For years now the Memphis area has had "blues festival" seasons, when a rash of regional music fests dot the calendar at the same time. But now we're entering relatively new territory: Welcome to film festival season.
The annual Indie Memphis Film Festival, scheduled for October 21st-27th, is currently putting the final touches on its lineup. But local movie buffs who don't want to wait can get their film-fest fix this week at the third Oxford Film Festival, which will run from Tuesday, September 6th, through Sunday, September 11th, at the Gertrude Ford Center on the campus of the University of Mississippi.
Nearly 100 films were chosen from the more than 300 that were submitted, according to festival director Elaine Abadie, and the selection ranges from local interest to international concerns. The festival opens at 5:30 p.m. Tuesday with the documentary The Rough South of Larry Brown, which won the best documentary award at the inaugural festival in 2003. Abadie says that this year's festival is being dedicated to Brown, a renowned Oxford-based writer who died last fall.
Memphis will be represented in the form of local director Chris McCoy's Automusik Can Do No Wrong, the comic mockumentary that won the Hometowner Award for best narrative feature at last year's Indie Memphis fest. McCoy is scheduled to appear at the screening, which takes place at 9 p.m. Thursday. Much to McCoy's delight, his film is screening immediately after Raiders of the Lost Ark: The Adaptation, a guerrilla filmmaking effort by three boys from the Mississippi Gulf Coast who spent seven years -- starting at age 12 -- producing the shot-by-shot remake of the Harrison Ford blockbuster. McCoy saw Raiders in February when both films were screening at the Magnolia Film Festival in Starkville, Mississippi, and raves about it.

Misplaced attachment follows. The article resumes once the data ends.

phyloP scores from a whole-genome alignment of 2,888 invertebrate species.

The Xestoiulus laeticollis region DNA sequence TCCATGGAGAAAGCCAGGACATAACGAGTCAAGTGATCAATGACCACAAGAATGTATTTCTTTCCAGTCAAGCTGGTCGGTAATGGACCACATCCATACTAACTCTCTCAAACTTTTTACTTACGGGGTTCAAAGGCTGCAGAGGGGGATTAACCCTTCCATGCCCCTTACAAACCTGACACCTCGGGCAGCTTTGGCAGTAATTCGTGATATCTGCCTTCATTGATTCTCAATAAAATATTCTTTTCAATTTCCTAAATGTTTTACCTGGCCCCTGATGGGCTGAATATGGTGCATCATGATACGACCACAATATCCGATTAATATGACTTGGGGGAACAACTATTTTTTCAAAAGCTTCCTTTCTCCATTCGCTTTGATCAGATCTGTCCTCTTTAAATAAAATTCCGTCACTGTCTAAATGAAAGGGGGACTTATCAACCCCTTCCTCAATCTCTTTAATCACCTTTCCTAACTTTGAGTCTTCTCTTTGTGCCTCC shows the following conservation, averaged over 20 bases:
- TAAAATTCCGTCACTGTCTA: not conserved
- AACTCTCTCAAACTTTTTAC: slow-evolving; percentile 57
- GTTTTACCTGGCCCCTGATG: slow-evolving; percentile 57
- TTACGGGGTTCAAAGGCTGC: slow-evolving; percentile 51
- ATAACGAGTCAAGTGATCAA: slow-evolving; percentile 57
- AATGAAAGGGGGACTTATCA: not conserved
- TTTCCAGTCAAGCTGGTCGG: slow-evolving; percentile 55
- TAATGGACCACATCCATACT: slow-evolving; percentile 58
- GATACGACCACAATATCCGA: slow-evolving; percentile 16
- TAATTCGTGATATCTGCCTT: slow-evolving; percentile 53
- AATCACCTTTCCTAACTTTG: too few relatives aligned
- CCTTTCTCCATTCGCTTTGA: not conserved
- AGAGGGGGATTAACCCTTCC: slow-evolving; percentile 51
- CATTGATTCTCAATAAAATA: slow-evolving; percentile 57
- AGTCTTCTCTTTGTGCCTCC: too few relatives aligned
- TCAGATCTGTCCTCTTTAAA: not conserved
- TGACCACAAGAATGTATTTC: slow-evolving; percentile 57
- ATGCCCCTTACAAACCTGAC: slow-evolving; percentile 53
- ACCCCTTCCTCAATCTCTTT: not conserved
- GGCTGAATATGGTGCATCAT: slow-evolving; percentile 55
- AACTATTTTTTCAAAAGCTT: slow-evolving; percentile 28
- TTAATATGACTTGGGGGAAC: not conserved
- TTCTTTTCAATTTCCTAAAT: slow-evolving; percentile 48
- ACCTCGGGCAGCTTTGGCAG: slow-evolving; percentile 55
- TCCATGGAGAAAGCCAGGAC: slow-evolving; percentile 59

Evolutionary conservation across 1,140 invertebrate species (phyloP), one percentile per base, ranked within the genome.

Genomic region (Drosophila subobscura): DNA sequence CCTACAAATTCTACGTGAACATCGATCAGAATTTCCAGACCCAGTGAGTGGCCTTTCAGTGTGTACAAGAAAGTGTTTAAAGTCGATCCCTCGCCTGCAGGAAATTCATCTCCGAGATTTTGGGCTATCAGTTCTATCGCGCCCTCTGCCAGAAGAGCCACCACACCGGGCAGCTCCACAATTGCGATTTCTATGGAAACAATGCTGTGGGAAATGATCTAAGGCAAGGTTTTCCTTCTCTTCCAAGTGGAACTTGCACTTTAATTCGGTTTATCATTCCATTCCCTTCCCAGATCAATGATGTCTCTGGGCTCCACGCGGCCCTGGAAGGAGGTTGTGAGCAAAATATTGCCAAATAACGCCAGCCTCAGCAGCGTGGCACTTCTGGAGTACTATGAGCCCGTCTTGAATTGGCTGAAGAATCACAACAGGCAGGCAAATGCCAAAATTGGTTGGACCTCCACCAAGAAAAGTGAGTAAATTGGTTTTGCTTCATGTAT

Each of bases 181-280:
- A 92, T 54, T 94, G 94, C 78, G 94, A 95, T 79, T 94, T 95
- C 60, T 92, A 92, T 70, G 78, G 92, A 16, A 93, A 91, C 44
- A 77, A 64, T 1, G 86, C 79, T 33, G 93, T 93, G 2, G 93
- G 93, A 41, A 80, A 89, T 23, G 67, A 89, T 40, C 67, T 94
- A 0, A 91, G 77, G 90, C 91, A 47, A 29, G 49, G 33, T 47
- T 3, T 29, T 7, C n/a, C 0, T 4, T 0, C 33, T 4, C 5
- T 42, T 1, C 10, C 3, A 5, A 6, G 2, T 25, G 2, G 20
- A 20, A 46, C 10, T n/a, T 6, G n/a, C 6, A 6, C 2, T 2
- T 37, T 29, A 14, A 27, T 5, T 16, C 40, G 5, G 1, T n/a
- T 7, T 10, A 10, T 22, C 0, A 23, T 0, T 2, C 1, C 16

"Raiders is great," McCoy says. "Anybody that wants to make a movie should watch this."
Other potential highlights include a slate of music documentaries, including the North Mississippi blues survey You See Me Laughin': The Last of the Hill Country Bluesmen and Gram Parsons: Fallen Angel, about the late instigator of the alt-country genre. The festival will also include panels on screenwriting, casting, producing, and documentary filmmaking. Single-day passes are $10, full-festival passes $45.
As for Indie Memphis, the festival's lineup is clicking into place thanks to an earlier submissions deadline, according to festival organizer Les Edwards. With the attention garnered for regional Southern filmmaking at this year's Sundance Film Festival, the timing couldn't be better for a big splash from a festival that dubs itself "The Soul of Southern Film."
Though the submission period has closed for the primary portions of the festival, there are still a couple of programs accepting entries: a youth showcase for area filmmakers 18 and under and a music-video showcase sponsored by LiveFromMemphis.com. The submission deadline for both of these programs is Thursday, September 15th.